Rather, I contend that Hindi cinema's particular hybrid form reveals nationalism itself as a contradictory force: the handmaiden of a dominant elite discourse, reinventing imperial metropolitan culture on the one hand bringing regional/oppositional strains to heel on the other. It enjoys popular mass investment in the hegemonic ideal while claming to resist acculturation. Understanding nationalism bound within religio-ethnic identity-not new to the Indian experience or other parts of the world-has gained new urgency in global geopolitics after the events of September 11, 2001. Feting the cultural "other" that gained currency in cultural studies requires careful reconsideration. The thin line between nationalism and fascism, insurgent freedom fighters and "terrorists," calls for a case by case judgement of the genealogy, cause, class, and bloc such movements represent.
Postcolonial studies, the officially authorized enclave for studying the Third/First World dynamics in the academy, privileges the literary text. Produced by a narrow class of intellectuals, consumed by an elite reading public in the ex-colonies, and satisfying the growing taste for such texts in the First World, the literary text falls squarely within the high culture zones of a transnational bourgeoisie. Its stranglehold-marked, for instance, by the growing popularity of Indians writings in English, and celebrated by such publications as Granta and the New Yorker-must also allow room for "plebeian" culture forms, such as popular Hindi cinema.
In India, fifty years after independence, the literary text barely constitutes the fringe of cultural consumption; the attention it receives far exceeds its reach or impact. Hindi cinema's popularity and importance rivals-or more likely outstrips-the literary text., The imperialism of literature that has been canonized as "writing back" to the empire even eludes Edward Said, who calls for careful attention to the media yet nevertheless falls back on the salutary effects of the literary text. Said's book Orientalism launched postcolonial criticism, a corpus that has expanded over the last two decades. Yet its preoccupation with literary work lacks the cultural immediacy that bell hooks or Cornel West bring to bear on African American studies when they engage, for instance, with rap music's place in the mosaic of that culture.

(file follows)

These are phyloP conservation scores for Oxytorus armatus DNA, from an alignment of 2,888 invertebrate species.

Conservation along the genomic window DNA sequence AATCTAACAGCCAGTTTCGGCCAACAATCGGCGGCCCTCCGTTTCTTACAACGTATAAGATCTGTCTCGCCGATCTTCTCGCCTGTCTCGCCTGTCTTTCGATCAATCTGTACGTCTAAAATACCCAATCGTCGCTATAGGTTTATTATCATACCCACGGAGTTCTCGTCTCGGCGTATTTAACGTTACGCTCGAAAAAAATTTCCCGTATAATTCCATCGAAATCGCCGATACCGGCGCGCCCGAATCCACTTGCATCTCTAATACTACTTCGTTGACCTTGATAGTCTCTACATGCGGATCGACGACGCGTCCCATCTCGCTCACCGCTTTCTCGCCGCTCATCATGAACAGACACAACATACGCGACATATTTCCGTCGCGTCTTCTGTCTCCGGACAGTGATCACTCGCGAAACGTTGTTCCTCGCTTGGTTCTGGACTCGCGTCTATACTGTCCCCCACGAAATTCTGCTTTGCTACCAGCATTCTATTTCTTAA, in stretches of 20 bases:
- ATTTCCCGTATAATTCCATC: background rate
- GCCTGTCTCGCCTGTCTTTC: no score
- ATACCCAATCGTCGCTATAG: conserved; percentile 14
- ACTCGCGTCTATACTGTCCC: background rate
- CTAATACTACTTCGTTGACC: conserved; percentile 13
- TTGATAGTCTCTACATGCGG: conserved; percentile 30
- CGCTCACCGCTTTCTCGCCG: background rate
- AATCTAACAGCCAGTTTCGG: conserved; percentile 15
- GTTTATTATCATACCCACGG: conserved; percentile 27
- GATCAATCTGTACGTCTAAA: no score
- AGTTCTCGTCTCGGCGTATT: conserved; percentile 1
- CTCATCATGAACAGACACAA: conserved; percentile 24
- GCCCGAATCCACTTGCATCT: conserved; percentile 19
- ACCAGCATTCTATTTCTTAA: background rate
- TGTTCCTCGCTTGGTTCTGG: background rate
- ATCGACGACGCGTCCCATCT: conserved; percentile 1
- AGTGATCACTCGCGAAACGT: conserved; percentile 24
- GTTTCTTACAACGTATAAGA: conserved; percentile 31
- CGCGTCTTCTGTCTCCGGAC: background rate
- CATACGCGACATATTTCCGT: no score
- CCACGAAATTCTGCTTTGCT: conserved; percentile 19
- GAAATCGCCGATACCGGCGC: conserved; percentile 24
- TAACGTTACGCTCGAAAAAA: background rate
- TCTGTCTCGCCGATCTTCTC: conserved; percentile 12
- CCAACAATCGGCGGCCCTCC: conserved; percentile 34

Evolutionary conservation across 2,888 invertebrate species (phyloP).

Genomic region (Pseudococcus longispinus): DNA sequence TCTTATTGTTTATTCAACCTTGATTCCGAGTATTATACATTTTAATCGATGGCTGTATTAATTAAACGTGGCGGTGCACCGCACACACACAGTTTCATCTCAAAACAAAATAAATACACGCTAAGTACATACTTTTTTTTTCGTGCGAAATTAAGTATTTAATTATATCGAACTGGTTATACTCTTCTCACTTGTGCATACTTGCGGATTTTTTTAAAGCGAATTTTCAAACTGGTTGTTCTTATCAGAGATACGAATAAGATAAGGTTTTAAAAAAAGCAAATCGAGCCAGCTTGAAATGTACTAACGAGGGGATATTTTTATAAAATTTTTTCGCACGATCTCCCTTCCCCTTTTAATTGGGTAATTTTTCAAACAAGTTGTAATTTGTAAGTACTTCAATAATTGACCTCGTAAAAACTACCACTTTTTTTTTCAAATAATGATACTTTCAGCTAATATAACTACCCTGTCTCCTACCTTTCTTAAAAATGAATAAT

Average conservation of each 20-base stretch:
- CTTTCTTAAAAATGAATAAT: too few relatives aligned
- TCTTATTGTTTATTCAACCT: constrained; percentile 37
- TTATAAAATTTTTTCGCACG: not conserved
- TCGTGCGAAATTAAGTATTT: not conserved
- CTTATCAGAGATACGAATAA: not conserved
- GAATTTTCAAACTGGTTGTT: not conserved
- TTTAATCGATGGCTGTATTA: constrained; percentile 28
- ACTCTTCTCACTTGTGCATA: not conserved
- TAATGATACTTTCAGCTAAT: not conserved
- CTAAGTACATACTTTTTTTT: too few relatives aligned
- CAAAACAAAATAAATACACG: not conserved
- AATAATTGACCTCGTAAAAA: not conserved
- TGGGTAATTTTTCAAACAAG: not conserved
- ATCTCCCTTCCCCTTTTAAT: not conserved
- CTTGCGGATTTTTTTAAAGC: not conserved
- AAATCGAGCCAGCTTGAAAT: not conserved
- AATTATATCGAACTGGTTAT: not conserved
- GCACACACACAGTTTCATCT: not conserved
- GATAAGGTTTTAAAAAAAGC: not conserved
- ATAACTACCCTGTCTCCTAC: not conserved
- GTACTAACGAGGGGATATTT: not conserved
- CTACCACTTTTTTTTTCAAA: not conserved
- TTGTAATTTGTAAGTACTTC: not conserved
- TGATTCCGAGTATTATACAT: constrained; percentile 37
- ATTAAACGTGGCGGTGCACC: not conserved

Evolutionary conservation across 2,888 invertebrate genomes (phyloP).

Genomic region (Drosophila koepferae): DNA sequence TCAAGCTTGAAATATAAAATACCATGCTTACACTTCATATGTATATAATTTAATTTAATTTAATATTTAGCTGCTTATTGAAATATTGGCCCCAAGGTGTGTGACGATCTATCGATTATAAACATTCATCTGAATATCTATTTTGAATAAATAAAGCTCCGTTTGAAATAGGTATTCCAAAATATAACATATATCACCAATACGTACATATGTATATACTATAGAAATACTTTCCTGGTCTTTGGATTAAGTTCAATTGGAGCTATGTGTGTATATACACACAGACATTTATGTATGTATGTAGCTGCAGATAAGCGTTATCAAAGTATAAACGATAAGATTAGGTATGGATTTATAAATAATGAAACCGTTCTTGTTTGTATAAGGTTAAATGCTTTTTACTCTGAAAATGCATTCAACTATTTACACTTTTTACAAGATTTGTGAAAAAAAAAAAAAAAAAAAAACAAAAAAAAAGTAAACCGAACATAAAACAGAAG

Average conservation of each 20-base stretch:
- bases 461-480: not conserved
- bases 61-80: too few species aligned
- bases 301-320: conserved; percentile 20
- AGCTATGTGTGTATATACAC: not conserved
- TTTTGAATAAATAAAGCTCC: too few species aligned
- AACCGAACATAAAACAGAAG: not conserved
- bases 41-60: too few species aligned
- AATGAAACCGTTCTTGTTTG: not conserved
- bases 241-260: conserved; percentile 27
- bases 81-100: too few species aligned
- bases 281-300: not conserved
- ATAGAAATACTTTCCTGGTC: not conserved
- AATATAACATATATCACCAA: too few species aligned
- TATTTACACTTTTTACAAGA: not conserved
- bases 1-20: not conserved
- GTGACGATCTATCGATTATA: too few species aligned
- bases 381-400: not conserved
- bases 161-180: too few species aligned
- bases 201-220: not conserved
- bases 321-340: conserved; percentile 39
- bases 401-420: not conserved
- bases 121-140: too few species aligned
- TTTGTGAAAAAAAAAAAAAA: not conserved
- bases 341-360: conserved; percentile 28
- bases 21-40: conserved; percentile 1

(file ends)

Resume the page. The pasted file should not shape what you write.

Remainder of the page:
As slogans of multiculturalism and diversity take hold in campus politics and terms like "postcolonial" and "postcoloniality" forge their way from English departments to the more diffusely housed body of work called cultural studies, they get reconstituted as a hazy mix of theoretical claims-or, more controversially, as "area studies" tied to a generalized history, politics, and culture of colonialism. Global reconfiguration (due to increasing Euro-American cultural domination and ethnic transmigration) demands a new understanding of cultural politics, diverse epistemologies, and a shift in postcolonial studies' exclusive devotion to the written word-particularly given nonwestern cultures' predominantly oral traditions.